How does the pension transfer balance cap actually affect me?

How does the pension transfer balance cap actually affect me?

Julie Hartley

What does the pension transfer balance cap mean for new and current account-based pensions and transition to retirement pensions?

What happens to new pensions?

If a pension commences on or after 1 July 2017, the super fund paying the pension will notify the ATO that the pension has commenced and the initial balance of the pension. The ATO will create a transfer balance account for the taxpayer and credit the initial balance of the pension to the account. If the credit amount exceeds the transfer balance cap, the ATO will advise the fund of the excess portion and the fund will have to commute the excess portion and either transfer the commuted portion into accumulation phase or pay out the excess portion as a lump sum benefit (provided the member has met a condition of release). The ATO will also issue an assessment for excess transfer balance tax (taxed at 15 per cent).

 

If the taxpayer commences a second pension, the second pension initial account balance will be notified to the ATO and the same process will be repeated.

What happens to current pensions?

In relation to a current pension (i.e. a pension which commenced before 1 July 2017 and remains on foot after 30 June 2017), the paying fund will have to notify the ATO of the pension account balance at 30 June 2017, and the ATO will open a transfer balance account for the taxpayer and credit the 30 June 2017 balance to the transfer account.

The ATO will then determine the extent, if any, the pension is excessive and, if so, notify the fund paying the pension. The excessive portion must be commuted and transferred to either accumulation phase or paid as a superannuation lump sum. Excess transfer balance tax will then be imposed to claw back the earnings tax exemption which has applied since 1 July 2017 on the excessive portion.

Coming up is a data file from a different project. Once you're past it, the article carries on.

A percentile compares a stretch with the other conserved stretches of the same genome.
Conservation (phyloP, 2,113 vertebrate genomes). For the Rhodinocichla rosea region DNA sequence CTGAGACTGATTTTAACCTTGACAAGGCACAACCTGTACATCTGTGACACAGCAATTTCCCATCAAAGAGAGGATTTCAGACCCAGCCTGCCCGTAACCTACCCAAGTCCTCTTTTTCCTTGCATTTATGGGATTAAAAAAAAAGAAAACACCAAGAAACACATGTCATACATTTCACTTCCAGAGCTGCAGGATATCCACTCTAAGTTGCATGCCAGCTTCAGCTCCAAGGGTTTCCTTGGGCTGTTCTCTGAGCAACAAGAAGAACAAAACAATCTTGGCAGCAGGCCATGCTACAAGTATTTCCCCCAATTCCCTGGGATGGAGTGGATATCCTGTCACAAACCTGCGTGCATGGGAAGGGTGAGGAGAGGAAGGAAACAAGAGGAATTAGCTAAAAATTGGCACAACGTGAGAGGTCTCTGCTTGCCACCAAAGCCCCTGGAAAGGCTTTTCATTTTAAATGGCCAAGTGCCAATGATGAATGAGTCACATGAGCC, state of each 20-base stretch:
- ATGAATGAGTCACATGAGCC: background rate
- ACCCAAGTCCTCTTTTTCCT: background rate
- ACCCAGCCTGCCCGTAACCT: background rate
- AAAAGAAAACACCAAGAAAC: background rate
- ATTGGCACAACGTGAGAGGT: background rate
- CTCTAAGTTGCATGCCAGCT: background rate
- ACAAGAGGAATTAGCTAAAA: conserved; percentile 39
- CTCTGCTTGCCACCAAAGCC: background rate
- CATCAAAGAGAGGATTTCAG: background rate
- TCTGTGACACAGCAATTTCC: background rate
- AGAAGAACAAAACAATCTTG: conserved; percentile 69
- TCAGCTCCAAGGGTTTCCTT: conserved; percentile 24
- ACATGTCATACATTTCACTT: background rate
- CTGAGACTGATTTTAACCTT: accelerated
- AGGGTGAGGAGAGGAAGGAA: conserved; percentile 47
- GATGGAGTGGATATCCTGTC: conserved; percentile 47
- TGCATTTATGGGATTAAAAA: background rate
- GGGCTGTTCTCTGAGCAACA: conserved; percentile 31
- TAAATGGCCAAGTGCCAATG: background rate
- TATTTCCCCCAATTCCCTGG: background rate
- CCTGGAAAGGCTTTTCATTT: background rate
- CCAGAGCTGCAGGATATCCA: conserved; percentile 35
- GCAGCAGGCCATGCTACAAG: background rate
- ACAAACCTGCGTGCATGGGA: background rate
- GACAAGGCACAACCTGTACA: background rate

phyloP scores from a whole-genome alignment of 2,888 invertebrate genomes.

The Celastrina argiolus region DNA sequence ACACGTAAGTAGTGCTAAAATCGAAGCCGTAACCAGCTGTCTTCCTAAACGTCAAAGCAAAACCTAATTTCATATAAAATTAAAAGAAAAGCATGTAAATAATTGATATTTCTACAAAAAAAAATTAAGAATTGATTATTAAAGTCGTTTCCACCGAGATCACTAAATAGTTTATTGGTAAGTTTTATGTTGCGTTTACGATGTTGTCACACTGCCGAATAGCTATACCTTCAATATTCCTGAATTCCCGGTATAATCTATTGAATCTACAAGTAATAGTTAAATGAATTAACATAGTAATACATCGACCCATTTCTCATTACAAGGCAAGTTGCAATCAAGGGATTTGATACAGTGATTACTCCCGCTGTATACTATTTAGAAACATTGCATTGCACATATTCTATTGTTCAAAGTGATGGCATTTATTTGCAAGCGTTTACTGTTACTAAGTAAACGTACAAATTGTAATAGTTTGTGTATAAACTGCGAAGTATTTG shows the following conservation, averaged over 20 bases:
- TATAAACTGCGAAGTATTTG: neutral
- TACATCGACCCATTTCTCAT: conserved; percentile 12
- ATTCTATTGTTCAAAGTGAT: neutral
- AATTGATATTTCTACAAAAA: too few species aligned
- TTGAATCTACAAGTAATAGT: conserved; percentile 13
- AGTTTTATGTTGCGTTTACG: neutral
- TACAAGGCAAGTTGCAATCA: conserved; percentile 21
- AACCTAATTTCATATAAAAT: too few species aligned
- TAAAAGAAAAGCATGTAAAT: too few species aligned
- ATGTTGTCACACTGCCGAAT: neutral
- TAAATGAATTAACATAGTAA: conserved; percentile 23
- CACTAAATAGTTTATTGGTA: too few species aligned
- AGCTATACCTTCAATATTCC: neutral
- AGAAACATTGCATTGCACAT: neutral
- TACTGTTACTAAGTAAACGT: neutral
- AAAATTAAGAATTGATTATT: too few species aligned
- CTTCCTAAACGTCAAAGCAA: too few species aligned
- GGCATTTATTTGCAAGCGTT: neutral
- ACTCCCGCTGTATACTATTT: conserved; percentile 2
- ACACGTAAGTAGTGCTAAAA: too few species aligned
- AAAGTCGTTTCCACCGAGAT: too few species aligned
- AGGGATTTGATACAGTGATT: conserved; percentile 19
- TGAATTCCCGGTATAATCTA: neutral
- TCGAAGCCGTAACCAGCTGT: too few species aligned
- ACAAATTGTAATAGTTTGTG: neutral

What about transition to retirement pensions?

From 1 July 2017, these pensions will no longer be entitled to the earnings tax exemption. Consequently, while these pensions remain in the ‘transition’ phase the pension transfer cap is not relevant. 

However, as soon as the transition phase ceases (because the taxpayer has attained age 65 or has retired), the pension is now an ordinary account-based pension and the trustee paying the pension will have to report to the ATO the date the transition phase ceased and the pension account balance at that date. From that point, the earnings tax exemption will apply.

In summary:

• Transition to retirement pension commenced before 1 July 2017 then:
• If the transition phase ceases before 1 July 2017, the pension will be an ordinary account-based pension at 1 July 2017 and the account balance at 30 June 2017 must be reported to the ATO; and
• If the transition phase ceases on or after 1 July 2017 – say for example on 30 September 2017 when the taxpayer attains age 60 – the pension will be an ordinary account-based pension on 30 September 2017 and the pension balance account at 30 September 2017 must be reported to the ATO.

• Transition to retirement pension commenced after 30 June 2017 then:
• At the time the transition to retirement pension commences, as the pension is not entitled to the earnings tax exemption, it is not required to be reported; and
• At the time the transition to retirement pension ceases – say on the retirement of the taxpayer on 31 December 2017 – then the pension will be an ordinary account-based pension on 31 December 2017 and the pension balance at 31 December 2017 must be reported to the ATO.

Julie Hartley, solicitor, Townsends Business & Corporate Lawyers

How does the pension transfer balance cap actually affect me?
nestegg logo
Promoted Content
Recommended by Spike Native Network